I could use some career guidance. I’m a recent college graduate with a degree in computer science. I’ve been searching for jobs for a few weeks now and even have a few offers, but I haven’t found anything that’s compelling enough to accept.
Most of the jobs that I’m applying to have decent starting salaries but demand at least sixty hours of work each week. Most claim employees should also expect to absorb extra hours because of important deadlines.
I’m not trying to work nonstop right out of college. Balancing work and leisure time is important to me. As a result, I’m now reconsidering my path. There’s no shortage of jobs for computer programmers, which is great, but at the same time, that also makes it more challenging to find the right fit.
I appreciate any tips that might help me make an informed decision.
Achieving balance when it comes to your career and the rest of life’s pursuits is no small feat. The first step, however, is recognizing that balance is possible. Balance should be your goal. Shawn Burn, Ph.D., emphasized the importance of work-life balance in Psychology Today. She explains that people need time “outside of work for rejuvenation, and to develop and nurture friendships.” There’s even a whole academic sub-discipline called organizational psychology, which is dedicated to (among other things) helping companies find ways to encourage work-life balance and, therefore, avoid employee burnout.
However, it doesn’t sound like the companies you’ve interacted with so far have work-life balance in mind. The good news is that work-life balance isn’t dependent on your employer. Much of it has to do with deliberate choices made every day. Editors at The Muse have done you the favor of highlighting 37 tips for a better work-life balance, many of which can be implemented. Take time to consider which takeaways speak to you. It’s possible that you’re already doing some of the things they’ve suggested. It couldn’t hurt to try the things you haven’t yet.
Those with a computer science degree most often use their coding skills as opposed to the other aptitudes cultivated within their STEM education. Clear academic and industry preferences exist. The biggest challenge, is figuring out how to specialize your skill set even further. Anyone familiar with coding knows that the first big dilemma is figuring out if you want to focus on front-end or back-end development. Those with technical chops go full-stack.
You should consider the blog article published Bradley Nice, the content manager at ClickHelp. He not only explains the debate in accessible terms, he also categorizes some of the most popular programming languages for his readers. Those more comfortable with manipulating raw data and lack of recognition from end-users might choose back-end or “server-side” development. If that sounds like you, investigate SQL server training. Why? Klint Finley at Wired Magazine explains that Microsoft’s proprietary database was the surprise hit of the year. In other words, there’s a significant amount of career opportunities and a very competitive earning potential. More important, those things may continue trending upwards.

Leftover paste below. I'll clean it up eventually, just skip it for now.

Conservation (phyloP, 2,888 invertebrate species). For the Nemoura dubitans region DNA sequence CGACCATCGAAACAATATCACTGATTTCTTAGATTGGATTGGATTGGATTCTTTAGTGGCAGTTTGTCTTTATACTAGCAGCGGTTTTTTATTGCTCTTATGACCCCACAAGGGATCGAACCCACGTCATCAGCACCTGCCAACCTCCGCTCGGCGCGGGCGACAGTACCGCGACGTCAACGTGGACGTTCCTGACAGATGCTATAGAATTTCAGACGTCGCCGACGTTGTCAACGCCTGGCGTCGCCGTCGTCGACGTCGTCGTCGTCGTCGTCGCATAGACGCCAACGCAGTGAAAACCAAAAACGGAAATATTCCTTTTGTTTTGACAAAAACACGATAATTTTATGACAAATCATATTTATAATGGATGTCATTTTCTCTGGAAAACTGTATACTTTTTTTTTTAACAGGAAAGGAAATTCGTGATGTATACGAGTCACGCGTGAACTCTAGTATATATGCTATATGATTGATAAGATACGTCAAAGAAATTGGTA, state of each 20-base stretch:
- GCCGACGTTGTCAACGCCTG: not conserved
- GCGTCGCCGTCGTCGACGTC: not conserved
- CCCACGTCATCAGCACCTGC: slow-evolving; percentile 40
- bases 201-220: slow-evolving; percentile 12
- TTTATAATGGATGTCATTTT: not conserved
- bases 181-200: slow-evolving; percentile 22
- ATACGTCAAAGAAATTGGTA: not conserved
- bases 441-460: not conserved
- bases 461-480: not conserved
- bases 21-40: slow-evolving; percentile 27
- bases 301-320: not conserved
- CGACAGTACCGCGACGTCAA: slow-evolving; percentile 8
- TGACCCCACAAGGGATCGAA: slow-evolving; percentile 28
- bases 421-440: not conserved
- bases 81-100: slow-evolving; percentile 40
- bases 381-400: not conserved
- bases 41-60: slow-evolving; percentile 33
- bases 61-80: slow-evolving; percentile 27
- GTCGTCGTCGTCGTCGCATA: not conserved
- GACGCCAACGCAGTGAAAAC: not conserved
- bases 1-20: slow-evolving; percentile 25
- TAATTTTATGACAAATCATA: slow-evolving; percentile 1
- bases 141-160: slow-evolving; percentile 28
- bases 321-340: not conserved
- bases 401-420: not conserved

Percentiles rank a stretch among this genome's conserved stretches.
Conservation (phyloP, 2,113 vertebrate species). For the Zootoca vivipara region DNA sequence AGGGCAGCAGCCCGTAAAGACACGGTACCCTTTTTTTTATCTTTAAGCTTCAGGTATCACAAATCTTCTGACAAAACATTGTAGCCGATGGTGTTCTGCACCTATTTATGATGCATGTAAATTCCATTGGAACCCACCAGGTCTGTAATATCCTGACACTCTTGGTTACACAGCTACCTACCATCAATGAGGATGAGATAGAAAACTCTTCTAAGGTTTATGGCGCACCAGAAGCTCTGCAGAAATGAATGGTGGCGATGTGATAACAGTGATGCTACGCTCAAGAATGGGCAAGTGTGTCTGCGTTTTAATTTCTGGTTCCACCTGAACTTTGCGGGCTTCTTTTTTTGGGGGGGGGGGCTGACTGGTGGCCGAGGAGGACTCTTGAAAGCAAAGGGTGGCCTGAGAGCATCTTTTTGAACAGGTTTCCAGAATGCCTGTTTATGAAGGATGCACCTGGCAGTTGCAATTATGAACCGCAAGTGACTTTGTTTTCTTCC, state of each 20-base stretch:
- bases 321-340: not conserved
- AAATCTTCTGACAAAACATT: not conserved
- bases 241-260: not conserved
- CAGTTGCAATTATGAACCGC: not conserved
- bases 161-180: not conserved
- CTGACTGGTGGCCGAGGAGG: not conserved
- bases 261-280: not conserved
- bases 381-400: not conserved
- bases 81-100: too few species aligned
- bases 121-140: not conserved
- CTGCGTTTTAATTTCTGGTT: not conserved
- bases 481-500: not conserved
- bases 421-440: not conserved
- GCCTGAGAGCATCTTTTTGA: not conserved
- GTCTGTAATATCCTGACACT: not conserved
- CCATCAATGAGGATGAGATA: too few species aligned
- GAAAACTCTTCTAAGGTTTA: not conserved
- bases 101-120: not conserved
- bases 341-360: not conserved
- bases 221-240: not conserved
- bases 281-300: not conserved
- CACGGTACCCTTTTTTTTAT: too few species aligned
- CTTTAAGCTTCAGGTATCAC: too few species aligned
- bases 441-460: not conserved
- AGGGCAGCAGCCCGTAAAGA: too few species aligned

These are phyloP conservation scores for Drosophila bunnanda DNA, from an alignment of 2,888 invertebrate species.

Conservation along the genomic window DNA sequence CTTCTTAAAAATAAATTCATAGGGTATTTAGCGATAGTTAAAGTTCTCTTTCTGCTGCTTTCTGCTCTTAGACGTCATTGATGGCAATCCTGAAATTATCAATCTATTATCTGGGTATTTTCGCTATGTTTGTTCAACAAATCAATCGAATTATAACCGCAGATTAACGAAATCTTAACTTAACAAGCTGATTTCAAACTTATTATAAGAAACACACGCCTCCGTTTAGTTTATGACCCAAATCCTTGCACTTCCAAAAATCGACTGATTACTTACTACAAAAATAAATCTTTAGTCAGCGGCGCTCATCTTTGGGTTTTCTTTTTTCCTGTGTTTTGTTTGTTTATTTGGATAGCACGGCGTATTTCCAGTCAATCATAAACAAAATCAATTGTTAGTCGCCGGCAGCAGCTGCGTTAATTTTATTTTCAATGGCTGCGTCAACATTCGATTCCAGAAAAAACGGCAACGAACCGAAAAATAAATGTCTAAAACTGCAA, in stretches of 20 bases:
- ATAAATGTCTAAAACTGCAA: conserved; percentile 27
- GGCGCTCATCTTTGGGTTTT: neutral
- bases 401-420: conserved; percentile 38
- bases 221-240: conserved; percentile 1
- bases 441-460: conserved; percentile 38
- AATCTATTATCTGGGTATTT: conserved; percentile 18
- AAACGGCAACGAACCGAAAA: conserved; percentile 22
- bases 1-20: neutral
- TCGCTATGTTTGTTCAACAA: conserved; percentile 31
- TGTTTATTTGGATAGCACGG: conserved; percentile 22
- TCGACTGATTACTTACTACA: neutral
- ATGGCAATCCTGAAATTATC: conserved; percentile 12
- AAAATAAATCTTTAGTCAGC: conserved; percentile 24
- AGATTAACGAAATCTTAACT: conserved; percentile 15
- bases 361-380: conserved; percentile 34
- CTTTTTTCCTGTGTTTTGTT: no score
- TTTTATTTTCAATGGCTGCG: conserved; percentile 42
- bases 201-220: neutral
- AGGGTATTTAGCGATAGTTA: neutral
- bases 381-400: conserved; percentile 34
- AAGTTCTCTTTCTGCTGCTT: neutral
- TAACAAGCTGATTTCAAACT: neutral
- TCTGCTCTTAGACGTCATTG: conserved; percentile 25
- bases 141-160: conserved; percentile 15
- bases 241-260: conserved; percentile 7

Programming languages aside, you should also know that the grass isn’t always greener on the other side. Peter Welch at Gizmodo published a heartfelt piece itemizing all the reasons why coding sucks. One could argue that his jaded perspective is the result of poor decisions and prolonged exposure to terrible employment settings. Those things might be true, but it also means you could fall victim to similar circumstances. There’s no reason to suspect otherwise. That might be enough to entertain less conventional career paths.
For someone who only just graduated, it’s easy to see how and why you feel so compelled to use your computer programming skills. Lydia Dishman at Fast Company published an article last year explaining why coding is still the most important skill of the future. While it’s difficult to argue with the statistics she cites or the trends in a more general sense, the reality is that soft skills are becoming just as valuable to employers, fast. JM Olejarz disputes Lydia’s perspective in his Harvard Business Review piece, which declares the liberal arts essential in the data age. The world he describes is a technological one in which we cannot ignore the human context. In other words, people need to be asking whether they should do something well before they ask whether they can.
This is all to say that you shouldn’t pigeon-hole yourself into a position just because it’s expected. There’s a host of options available to you. Staff writers at Prospects already put together a comprehensive list of viable career paths with a computer science degree. Examples include everything from a systems analyst and database administrator to a social media manager and technical writer. All those examples could draw from your existing knowledge base. Whether or not you’d find it as rewarding is something only you can answer.
“Success is not final. Failure is not fatal. It’s the courage to continue that counts.” – Winston Churchill